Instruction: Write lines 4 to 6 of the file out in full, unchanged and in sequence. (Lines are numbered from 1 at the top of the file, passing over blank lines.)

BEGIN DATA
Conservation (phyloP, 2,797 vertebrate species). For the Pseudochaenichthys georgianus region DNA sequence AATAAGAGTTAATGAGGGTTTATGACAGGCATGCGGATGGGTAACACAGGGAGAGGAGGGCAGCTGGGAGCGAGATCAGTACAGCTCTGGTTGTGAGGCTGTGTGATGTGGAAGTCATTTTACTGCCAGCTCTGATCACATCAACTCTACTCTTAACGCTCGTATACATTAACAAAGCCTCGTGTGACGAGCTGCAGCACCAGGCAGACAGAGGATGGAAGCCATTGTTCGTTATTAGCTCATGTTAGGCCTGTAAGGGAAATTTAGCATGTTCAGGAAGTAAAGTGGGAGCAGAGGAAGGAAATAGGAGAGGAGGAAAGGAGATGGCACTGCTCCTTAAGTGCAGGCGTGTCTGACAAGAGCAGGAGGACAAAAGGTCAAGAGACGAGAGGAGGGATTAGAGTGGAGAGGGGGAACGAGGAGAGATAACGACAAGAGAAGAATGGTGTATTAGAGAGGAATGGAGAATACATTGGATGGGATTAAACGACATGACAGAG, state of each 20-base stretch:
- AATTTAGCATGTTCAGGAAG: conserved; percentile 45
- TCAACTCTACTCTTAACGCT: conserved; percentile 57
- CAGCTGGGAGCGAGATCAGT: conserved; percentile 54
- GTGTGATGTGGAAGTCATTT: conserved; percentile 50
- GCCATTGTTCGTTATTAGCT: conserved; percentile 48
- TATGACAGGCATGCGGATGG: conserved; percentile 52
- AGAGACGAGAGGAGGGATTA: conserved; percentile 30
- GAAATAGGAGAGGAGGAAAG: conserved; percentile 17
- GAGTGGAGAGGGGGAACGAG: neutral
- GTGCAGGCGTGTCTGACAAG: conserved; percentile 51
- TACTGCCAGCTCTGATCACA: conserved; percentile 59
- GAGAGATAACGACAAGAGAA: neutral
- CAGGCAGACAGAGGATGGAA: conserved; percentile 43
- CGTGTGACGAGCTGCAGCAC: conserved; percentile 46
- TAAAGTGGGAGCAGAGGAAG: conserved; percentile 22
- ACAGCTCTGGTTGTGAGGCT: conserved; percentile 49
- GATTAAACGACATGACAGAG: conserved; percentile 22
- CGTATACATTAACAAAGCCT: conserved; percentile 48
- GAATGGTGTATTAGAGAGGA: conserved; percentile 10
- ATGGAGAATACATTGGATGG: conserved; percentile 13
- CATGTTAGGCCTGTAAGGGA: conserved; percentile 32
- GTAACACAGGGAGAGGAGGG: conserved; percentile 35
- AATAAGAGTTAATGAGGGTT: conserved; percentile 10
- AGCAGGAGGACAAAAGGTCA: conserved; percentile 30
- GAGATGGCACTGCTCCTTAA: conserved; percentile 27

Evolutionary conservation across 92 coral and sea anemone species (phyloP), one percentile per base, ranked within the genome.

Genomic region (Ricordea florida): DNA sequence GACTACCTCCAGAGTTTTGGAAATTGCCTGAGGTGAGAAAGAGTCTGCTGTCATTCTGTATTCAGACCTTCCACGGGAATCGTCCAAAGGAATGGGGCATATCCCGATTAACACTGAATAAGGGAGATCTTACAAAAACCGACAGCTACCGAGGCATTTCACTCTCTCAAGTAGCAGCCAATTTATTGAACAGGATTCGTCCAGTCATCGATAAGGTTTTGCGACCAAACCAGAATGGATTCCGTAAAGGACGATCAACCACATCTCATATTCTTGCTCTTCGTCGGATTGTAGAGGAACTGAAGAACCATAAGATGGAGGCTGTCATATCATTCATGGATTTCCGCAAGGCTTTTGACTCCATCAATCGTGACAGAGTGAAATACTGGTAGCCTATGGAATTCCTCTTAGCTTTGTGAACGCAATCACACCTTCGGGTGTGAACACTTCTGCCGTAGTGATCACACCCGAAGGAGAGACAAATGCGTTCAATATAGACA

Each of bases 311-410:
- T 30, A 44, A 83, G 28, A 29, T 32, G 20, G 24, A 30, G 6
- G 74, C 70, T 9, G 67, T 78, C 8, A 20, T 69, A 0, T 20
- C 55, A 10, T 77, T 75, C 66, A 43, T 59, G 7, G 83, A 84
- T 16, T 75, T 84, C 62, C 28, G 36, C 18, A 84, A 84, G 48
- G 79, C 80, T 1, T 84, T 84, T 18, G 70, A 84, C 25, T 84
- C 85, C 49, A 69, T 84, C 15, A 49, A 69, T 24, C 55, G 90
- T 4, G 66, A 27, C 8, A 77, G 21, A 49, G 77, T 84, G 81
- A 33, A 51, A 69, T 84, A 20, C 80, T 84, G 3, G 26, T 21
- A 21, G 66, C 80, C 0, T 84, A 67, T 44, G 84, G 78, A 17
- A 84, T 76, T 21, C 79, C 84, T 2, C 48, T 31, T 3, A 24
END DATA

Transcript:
- CAGCTGGGAGCGAGATCAGT: conserved; percentile 54
- GTGTGATGTGGAAGTCATTT: conserved; percentile 50
- GCCATTGTTCGTTATTAGCT: conserved; percentile 48